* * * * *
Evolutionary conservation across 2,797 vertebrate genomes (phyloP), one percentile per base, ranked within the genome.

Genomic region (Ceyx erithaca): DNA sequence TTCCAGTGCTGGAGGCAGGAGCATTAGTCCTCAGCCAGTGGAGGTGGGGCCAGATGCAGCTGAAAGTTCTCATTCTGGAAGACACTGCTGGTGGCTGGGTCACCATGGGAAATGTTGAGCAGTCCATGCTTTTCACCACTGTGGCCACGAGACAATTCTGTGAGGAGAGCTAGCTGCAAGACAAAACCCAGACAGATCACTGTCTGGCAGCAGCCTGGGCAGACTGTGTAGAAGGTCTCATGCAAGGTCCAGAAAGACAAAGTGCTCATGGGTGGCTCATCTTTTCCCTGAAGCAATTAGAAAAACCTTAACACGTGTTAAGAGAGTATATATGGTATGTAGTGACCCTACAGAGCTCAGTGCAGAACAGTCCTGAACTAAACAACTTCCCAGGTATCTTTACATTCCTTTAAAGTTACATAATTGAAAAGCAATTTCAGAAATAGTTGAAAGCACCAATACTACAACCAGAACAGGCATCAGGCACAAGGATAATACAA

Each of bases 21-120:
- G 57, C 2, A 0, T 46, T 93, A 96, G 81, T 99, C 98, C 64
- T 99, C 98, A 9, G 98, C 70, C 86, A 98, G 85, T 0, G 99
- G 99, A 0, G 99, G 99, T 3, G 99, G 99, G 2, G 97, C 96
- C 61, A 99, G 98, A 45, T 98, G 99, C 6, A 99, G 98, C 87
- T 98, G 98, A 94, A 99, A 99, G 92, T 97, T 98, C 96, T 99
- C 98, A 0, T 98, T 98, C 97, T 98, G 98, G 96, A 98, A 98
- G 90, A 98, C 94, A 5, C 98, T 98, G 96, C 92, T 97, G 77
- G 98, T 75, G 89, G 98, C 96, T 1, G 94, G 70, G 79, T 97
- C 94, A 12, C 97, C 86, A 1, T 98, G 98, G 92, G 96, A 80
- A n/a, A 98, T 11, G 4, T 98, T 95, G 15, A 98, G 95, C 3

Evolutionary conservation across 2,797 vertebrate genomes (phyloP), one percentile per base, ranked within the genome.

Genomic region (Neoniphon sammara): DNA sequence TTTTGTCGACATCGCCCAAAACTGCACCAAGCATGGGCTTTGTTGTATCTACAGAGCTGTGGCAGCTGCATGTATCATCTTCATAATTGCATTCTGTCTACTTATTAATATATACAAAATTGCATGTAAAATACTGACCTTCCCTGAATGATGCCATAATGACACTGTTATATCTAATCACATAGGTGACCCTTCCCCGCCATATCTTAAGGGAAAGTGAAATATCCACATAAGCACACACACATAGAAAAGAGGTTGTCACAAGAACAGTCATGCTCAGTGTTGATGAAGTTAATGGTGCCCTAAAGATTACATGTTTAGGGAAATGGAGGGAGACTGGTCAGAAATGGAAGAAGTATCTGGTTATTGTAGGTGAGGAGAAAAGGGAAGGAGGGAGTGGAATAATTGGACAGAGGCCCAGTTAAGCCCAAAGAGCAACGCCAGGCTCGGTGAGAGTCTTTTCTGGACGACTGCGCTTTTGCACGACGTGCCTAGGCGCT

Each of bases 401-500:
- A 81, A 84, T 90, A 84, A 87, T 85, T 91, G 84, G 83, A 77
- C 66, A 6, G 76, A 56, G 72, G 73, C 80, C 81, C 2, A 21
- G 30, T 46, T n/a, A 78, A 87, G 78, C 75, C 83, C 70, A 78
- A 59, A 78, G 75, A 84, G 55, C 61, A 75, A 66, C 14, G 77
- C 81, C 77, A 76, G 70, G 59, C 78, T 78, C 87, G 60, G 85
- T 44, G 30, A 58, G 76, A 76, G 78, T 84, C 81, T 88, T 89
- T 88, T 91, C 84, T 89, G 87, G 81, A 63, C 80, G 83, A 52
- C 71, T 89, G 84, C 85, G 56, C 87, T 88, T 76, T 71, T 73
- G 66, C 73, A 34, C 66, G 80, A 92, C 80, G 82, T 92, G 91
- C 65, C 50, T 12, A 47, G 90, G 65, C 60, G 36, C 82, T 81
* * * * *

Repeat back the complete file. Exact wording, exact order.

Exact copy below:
Evolutionary conservation across 2,797 vertebrate genomes (phyloP), one percentile per base, ranked within the genome.

Genomic region (Ceyx erithaca): DNA sequence TTCCAGTGCTGGAGGCAGGAGCATTAGTCCTCAGCCAGTGGAGGTGGGGCCAGATGCAGCTGAAAGTTCTCATTCTGGAAGACACTGCTGGTGGCTGGGTCACCATGGGAAATGTTGAGCAGTCCATGCTTTTCACCACTGTGGCCACGAGACAATTCTGTGAGGAGAGCTAGCTGCAAGACAAAACCCAGACAGATCACTGTCTGGCAGCAGCCTGGGCAGACTGTGTAGAAGGTCTCATGCAAGGTCCAGAAAGACAAAGTGCTCATGGGTGGCTCATCTTTTCCCTGAAGCAATTAGAAAAACCTTAACACGTGTTAAGAGAGTATATATGGTATGTAGTGACCCTACAGAGCTCAGTGCAGAACAGTCCTGAACTAAACAACTTCCCAGGTATCTTTACATTCCTTTAAAGTTACATAATTGAAAAGCAATTTCAGAAATAGTTGAAAGCACCAATACTACAACCAGAACAGGCATCAGGCACAAGGATAATACAA

Each of bases 21-120:
- G 57, C 2, A 0, T 46, T 93, A 96, G 81, T 99, C 98, C 64
- T 99, C 98, A 9, G 98, C 70, C 86, A 98, G 85, T 0, G 99
- G 99, A 0, G 99, G 99, T 3, G 99, G 99, G 2, G 97, C 96
- C 61, A 99, G 98, A 45, T 98, G 99, C 6, A 99, G 98, C 87
- T 98, G 98, A 94, A 99, A 99, G 92, T 97, T 98, C 96, T 99
- C 98, A 0, T 98, T 98, C 97, T 98, G 98, G 96, A 98, A 98
- G 90, A 98, C 94, A 5, C 98, T 98, G 96, C 92, T 97, G 77
- G 98, T 75, G 89, G 98, C 96, T 1, G 94, G 70, G 79, T 97
- C 94, A 12, C 97, C 86, A 1, T 98, G 98, G 92, G 96, A 80
- A n/a, A 98, T 11, G 4, T 98, T 95, G 15, A 98, G 95, C 3

Evolutionary conservation across 2,797 vertebrate genomes (phyloP), one percentile per base, ranked within the genome.

Genomic region (Neoniphon sammara): DNA sequence TTTTGTCGACATCGCCCAAAACTGCACCAAGCATGGGCTTTGTTGTATCTACAGAGCTGTGGCAGCTGCATGTATCATCTTCATAATTGCATTCTGTCTACTTATTAATATATACAAAATTGCATGTAAAATACTGACCTTCCCTGAATGATGCCATAATGACACTGTTATATCTAATCACATAGGTGACCCTTCCCCGCCATATCTTAAGGGAAAGTGAAATATCCACATAAGCACACACACATAGAAAAGAGGTTGTCACAAGAACAGTCATGCTCAGTGTTGATGAAGTTAATGGTGCCCTAAAGATTACATGTTTAGGGAAATGGAGGGAGACTGGTCAGAAATGGAAGAAGTATCTGGTTATTGTAGGTGAGGAGAAAAGGGAAGGAGGGAGTGGAATAATTGGACAGAGGCCCAGTTAAGCCCAAAGAGCAACGCCAGGCTCGGTGAGAGTCTTTTCTGGACGACTGCGCTTTTGCACGACGTGCCTAGGCGCT

Each of bases 401-500:
- A 81, A 84, T 90, A 84, A 87, T 85, T 91, G 84, G 83, A 77
- C 66, A 6, G 76, A 56, G 72, G 73, C 80, C 81, C 2, A 21
- G 30, T 46, T n/a, A 78, A 87, G 78, C 75, C 83, C 70, A 78
- A 59, A 78, G 75, A 84, G 55, C 61, A 75, A 66, C 14, G 77
- C 81, C 77, A 76, G 70, G 59, C 78, T 78, C 87, G 60, G 85
- T 44, G 30, A 58, G 76, A 76, G 78, T 84, C 81, T 88, T 89
- T 88, T 91, C 84, T 89, G 87, G 81, A 63, C 80, G 83, A 52
- C 71, T 89, G 84, C 85, G 56, C 87, T 88, T 76, T 71, T 73
- G 66, C 73, A 34, C 66, G 80, A 92, C 80, G 82, T 92, G 91
- C 65, C 50, T 12, A 47, G 90, G 65, C 60, G 36, C 82, T 81